What does science say about studying?

Updated: Aug 18, 2019

By Alessia Anderson, Year 10


Exam timetables and assessment tasks are currently in full steam. During our busy schedules many girls have adopted multiple study habits in an attempt to memorise content as quick as possible. But… which of these are most effective? This question has led me to discover what the most scientifically strategic approach to studying is…


1. Firstly, research shows that study sessions are most effective in small, short chunks. This is due to your brain’s improved ability to encode information into the synapses in short, repeated sessions as opposed to one large one. Furthermore, prolonged nocturnal study sessions are linked to the lowest grades and memory and reasoning may be negatively affected for up to four days.


2. Maintaining a study schedule at specific times each day, primes your brain by creating a routine, and over time studying will become easier as your brain is trained to learn in those moments.


3. While many of us spend hours passively re-reading out notes or highlighting textbooks, studies show this to be ineffective as it doesn’t improve understanding of topics, nor does it link key concepts together. It can even be detrimental as it draws your attention to less important information. Flash cards, alternatively, are proven to be excellent memory reinforcement tools.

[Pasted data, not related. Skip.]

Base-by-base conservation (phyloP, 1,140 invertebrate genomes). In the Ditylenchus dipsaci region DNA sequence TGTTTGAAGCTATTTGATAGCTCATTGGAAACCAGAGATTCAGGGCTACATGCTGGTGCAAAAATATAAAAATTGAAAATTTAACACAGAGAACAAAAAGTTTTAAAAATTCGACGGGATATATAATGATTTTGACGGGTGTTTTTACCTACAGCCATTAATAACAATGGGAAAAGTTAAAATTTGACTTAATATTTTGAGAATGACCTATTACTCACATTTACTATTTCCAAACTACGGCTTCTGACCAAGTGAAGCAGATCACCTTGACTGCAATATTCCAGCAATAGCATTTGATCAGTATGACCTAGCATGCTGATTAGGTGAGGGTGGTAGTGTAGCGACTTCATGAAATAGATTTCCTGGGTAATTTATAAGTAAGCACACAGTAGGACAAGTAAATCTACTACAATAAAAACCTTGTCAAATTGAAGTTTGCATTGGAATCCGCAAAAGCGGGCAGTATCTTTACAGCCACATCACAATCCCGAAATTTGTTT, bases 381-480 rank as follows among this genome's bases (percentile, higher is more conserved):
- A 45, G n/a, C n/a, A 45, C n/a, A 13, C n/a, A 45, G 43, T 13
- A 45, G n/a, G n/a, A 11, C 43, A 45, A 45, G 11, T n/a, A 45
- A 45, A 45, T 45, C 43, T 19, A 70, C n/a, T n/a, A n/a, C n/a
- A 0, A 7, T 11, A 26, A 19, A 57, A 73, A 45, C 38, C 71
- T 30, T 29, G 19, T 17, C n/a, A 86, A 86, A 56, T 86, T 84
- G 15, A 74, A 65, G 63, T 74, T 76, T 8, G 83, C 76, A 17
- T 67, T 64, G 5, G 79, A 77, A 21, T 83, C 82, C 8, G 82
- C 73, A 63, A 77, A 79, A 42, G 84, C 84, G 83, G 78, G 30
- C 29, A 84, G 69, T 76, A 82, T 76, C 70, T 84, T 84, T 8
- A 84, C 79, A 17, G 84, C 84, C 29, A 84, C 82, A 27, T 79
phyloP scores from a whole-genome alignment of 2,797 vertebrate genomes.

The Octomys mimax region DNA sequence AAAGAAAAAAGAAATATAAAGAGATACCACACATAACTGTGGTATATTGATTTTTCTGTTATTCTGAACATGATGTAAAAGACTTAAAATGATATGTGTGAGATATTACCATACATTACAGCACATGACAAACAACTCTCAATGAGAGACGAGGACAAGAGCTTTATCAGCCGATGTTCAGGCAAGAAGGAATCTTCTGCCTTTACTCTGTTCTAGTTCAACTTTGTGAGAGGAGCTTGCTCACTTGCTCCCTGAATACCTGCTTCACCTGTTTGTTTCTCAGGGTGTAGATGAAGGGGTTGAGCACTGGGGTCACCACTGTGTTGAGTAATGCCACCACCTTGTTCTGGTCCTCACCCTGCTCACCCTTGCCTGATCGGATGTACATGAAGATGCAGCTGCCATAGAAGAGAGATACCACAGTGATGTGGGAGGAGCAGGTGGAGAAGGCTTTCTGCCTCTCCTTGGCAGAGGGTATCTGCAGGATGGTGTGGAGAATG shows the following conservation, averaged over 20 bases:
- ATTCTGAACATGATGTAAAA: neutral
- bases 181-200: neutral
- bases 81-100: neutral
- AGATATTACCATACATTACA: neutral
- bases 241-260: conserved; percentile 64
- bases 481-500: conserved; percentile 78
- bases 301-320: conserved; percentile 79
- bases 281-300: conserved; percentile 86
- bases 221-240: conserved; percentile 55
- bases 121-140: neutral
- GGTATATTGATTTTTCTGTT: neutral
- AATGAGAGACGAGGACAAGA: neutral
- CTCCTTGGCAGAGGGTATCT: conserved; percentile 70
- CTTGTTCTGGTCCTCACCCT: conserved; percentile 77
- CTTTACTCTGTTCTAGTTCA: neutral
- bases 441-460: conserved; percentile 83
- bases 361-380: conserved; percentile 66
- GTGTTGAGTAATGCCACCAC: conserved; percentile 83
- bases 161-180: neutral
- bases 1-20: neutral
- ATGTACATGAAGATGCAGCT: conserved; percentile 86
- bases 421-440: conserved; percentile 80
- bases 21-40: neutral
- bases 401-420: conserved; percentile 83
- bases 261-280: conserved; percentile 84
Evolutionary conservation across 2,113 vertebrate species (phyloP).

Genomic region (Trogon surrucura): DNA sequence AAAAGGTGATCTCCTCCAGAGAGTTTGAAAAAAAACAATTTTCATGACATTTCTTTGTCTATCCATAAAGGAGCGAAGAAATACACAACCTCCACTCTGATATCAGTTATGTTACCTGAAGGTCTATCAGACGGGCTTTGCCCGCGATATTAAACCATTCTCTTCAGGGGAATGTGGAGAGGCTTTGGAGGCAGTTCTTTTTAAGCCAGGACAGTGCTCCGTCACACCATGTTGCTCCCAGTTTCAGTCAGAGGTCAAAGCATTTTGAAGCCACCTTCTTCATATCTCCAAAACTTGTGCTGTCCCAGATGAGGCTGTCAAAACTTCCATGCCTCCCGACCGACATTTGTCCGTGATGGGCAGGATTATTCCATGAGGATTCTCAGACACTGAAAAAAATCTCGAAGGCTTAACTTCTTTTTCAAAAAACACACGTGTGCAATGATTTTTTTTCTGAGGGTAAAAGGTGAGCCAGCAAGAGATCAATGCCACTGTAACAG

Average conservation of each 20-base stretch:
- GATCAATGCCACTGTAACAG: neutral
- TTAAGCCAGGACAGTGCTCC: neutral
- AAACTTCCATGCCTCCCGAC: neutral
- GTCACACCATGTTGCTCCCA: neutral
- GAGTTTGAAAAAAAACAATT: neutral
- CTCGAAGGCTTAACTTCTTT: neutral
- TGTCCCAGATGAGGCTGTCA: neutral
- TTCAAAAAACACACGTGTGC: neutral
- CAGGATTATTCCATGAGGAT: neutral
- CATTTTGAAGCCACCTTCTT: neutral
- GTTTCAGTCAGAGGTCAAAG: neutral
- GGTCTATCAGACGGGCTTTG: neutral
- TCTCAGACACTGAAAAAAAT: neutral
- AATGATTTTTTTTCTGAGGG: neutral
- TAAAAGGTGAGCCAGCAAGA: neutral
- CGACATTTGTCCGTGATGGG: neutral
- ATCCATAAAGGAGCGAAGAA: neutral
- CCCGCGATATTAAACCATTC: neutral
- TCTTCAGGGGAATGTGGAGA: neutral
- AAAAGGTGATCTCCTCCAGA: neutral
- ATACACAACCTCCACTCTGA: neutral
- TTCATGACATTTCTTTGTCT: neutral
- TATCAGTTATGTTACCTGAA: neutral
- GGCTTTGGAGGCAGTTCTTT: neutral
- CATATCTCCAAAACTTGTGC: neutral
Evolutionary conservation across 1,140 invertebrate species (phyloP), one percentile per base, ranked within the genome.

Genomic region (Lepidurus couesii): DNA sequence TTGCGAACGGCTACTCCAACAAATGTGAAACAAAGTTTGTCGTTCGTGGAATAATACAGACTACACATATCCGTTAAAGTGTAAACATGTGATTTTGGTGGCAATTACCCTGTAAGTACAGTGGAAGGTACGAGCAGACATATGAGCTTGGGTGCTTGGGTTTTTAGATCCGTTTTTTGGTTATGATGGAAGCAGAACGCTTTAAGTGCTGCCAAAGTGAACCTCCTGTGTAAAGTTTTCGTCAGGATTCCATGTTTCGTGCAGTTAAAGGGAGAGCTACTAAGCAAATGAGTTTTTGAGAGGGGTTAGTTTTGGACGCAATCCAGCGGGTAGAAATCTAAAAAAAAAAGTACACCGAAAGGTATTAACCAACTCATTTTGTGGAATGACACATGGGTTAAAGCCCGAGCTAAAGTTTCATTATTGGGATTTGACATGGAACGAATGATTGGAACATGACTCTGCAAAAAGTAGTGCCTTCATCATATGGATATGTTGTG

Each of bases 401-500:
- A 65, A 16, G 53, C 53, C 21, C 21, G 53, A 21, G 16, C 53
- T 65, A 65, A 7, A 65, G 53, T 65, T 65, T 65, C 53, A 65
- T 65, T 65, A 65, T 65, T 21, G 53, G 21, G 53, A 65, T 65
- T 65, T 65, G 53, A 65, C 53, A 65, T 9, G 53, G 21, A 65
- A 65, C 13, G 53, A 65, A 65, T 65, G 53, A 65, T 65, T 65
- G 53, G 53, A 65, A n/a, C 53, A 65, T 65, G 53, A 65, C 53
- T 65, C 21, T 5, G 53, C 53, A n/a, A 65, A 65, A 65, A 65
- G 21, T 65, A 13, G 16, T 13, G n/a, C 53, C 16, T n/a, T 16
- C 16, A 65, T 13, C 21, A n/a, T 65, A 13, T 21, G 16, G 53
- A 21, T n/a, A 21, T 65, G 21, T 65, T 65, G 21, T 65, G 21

4. Set specific goals for each study session. Instead of aimlessly studying broad topics, pick individual aspects to focus on each session.


5. In studies where individuals were asked to learn a passage, 50% were told they would be tested on the material and the other 50% were told they must each the material to other students, participants expecting to teach performed much better in regard to understanding the main points. This is because, when your brain is expecting to teach, your brain organizes information in a more logical, coherent structure.

6. Pass papers are excellent as they place your brain is a similar environment to the actual exam. Furthermore, if you make mistakes, they help you identify gaps in your knowledge. They have also been shown to increase confidence, thereby leading to better performance.

7. Research shows that having a designated spot for studying equipped with all the tools you will need is ideal. Similar to setting a time schedule, this repeated environment primes your brain for studying.


8. Music? Whilst some studies have shown that certain types of classical music can help improve concentration, learning with rhythmic background noise can be detrimental to focus, and participants in a study which didn’t use music fared much better.


9. Your phone, texts and social media notifications severely decrease concentration so try to put your phone in a different room whilst studying.

10. Reviewing material frequently and overlearning material can enhance memory. Studies show that once you state “I know this material” you should continue to study it for ¼ of the original study time. Furthermore, a student who does not review material can forget 80% of what has been learned in less than 2 weeks.





Sources:

https://www.wsj.com/articles/SB10001424052970204644504576653004073453880

http://ideas.time.com/2013/01/09/highlighting-is-a-waste-of-time-the-best-and-worst-learning-techniques/

https://www.psychologicalscience.org/news/releases/which-study-

http://www.csc.edu/learningcenter/study/studymethods.csc

0 views

© 2023 by The Book Lover. Proudly created with Wix.com